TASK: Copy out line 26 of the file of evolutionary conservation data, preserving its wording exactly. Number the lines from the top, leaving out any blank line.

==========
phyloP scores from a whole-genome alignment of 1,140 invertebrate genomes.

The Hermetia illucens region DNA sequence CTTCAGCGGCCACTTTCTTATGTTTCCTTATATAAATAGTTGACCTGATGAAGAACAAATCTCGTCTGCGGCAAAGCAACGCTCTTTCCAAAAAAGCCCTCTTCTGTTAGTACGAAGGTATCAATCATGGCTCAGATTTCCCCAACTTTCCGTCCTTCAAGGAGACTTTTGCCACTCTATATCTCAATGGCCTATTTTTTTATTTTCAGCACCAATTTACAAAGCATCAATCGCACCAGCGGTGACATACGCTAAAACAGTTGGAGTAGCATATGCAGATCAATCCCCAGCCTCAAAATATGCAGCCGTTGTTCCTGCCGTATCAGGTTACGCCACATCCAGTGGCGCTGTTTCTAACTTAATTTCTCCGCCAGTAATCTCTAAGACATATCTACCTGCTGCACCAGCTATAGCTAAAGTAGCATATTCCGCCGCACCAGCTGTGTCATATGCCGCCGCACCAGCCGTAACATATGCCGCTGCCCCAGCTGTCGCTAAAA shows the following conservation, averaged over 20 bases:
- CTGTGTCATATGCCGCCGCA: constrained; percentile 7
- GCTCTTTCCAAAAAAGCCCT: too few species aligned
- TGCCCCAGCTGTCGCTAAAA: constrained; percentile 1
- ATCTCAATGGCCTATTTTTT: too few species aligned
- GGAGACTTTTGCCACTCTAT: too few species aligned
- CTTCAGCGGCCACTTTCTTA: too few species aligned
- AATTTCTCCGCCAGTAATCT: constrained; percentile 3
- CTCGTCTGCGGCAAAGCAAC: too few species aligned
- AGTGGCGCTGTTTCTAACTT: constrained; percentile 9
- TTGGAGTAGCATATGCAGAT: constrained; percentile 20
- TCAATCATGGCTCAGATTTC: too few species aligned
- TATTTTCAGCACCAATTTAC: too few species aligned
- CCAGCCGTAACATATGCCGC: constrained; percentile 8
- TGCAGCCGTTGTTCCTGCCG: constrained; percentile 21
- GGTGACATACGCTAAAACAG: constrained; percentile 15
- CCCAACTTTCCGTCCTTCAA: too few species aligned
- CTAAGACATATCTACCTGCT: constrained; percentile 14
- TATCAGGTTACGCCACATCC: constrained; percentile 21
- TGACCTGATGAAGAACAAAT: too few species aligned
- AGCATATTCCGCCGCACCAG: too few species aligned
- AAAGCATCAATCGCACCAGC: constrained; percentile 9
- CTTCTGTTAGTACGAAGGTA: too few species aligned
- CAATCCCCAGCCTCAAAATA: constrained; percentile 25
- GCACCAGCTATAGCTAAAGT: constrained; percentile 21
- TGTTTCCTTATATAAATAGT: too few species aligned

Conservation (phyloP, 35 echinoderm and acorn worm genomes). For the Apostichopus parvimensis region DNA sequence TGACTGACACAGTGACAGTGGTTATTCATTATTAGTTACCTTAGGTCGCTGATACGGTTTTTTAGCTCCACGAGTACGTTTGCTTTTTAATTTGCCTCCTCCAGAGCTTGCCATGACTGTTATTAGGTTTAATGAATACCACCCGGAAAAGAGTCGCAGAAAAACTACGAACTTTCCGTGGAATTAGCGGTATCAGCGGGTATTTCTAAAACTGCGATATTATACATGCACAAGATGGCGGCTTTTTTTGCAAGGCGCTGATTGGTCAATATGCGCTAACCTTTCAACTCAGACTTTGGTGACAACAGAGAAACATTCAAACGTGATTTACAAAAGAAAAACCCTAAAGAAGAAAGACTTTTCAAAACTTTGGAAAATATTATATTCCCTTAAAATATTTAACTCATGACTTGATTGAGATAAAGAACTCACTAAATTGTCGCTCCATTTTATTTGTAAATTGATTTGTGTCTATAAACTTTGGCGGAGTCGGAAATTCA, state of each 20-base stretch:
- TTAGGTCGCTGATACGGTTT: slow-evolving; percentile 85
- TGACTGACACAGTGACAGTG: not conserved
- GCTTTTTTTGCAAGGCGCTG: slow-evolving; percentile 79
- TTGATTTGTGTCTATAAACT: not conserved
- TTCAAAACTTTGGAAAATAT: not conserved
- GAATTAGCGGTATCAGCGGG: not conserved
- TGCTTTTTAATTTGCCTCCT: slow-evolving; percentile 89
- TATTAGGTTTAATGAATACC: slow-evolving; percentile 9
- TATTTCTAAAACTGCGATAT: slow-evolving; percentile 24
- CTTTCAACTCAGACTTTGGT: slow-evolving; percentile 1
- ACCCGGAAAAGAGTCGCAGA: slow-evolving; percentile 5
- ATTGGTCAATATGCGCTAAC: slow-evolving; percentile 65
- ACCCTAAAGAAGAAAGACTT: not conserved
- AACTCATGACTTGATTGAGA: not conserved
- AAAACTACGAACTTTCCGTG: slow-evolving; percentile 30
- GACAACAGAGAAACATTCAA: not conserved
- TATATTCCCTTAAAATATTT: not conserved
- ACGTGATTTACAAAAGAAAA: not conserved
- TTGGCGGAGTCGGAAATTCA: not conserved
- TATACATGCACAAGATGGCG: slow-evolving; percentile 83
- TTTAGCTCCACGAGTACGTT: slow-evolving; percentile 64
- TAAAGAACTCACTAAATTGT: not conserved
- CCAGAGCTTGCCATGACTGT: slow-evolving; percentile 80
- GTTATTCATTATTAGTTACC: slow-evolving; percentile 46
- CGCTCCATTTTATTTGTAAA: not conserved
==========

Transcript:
- GCACCAGCTATAGCTAAAGT: constrained; percentile 21